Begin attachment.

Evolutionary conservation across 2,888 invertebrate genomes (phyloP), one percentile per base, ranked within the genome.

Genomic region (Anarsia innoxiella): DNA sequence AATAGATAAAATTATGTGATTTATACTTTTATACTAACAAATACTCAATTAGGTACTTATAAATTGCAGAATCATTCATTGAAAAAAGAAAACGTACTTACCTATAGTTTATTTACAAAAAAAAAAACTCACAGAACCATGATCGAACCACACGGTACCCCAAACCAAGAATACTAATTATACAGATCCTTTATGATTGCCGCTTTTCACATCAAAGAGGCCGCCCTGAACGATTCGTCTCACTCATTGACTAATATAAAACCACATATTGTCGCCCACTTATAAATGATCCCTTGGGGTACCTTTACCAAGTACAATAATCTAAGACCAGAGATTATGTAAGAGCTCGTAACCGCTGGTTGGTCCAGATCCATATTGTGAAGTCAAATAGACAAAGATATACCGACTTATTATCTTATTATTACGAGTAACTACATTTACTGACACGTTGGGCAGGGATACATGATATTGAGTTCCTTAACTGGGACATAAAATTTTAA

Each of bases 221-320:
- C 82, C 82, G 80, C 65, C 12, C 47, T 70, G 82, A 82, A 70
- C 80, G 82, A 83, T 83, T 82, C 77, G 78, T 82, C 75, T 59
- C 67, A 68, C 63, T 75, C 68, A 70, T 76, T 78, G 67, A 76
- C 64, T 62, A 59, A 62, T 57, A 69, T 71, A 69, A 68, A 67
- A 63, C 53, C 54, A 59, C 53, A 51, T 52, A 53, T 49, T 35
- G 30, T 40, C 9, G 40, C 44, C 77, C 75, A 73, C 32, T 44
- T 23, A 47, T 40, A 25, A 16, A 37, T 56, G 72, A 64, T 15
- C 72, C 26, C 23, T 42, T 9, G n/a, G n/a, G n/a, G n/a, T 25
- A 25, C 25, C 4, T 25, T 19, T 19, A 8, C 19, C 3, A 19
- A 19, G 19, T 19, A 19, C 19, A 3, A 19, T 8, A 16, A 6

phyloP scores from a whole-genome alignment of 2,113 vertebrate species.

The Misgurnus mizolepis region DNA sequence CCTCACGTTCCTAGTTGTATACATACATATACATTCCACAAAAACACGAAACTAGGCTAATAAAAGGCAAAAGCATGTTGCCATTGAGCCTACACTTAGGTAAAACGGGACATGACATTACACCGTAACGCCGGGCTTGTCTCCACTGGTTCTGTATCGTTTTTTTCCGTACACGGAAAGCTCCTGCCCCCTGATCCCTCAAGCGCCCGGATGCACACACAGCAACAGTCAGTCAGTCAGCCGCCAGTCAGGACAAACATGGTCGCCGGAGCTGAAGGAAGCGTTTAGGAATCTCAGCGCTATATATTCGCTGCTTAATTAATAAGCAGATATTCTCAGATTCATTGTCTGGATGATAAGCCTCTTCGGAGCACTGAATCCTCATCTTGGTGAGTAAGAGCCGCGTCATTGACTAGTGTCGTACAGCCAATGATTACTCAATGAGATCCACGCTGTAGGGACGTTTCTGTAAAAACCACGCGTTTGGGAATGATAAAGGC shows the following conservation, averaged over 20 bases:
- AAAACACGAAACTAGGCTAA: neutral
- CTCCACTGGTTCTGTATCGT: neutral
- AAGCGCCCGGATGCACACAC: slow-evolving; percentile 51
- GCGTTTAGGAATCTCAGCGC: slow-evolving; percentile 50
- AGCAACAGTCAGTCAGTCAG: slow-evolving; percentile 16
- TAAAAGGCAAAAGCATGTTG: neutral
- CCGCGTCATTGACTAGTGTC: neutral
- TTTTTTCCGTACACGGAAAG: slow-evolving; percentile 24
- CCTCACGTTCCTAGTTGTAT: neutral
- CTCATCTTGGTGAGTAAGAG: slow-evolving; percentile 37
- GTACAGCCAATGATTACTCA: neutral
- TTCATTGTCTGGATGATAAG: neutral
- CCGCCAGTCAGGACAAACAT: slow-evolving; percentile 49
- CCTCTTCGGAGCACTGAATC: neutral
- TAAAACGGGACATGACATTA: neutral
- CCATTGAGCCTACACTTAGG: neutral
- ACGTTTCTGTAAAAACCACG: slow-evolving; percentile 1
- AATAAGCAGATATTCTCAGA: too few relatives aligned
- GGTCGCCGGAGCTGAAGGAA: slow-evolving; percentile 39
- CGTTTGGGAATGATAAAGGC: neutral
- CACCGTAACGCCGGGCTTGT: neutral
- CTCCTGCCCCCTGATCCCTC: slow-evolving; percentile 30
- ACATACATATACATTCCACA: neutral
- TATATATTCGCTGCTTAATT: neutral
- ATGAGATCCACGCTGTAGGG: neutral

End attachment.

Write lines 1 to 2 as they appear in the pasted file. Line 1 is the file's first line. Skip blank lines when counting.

Evolutionary conservation across 2,888 invertebrate genomes (phyloP), one percentile per base, ranked within the genome.

Genomic region (Anarsia innoxiella): DNA sequence AATAGATAAAATTATGTGATTTATACTTTTATACTAACAAATACTCAATTAGGTACTTATAAATTGCAGAATCATTCATTGAAAAAAGAAAACGTACTTACCTATAGTTTATTTACAAAAAAAAAAACTCACAGAACCATGATCGAACCACACGGTACCCCAAACCAAGAATACTAATTATACAGATCCTTTATGATTGCCGCTTTTCACATCAAAGAGGCCGCCCTGAACGATTCGTCTCACTCATTGACTAATATAAAACCACATATTGTCGCCCACTTATAAATGATCCCTTGGGGTACCTTTACCAAGTACAATAATCTAAGACCAGAGATTATGTAAGAGCTCGTAACCGCTGGTTGGTCCAGATCCATATTGTGAAGTCAAATAGACAAAGATATACCGACTTATTATCTTATTATTACGAGTAACTACATTTACTGACACGTTGGGCAGGGATACATGATATTGAGTTCCTTAACTGGGACATAAAATTTTAA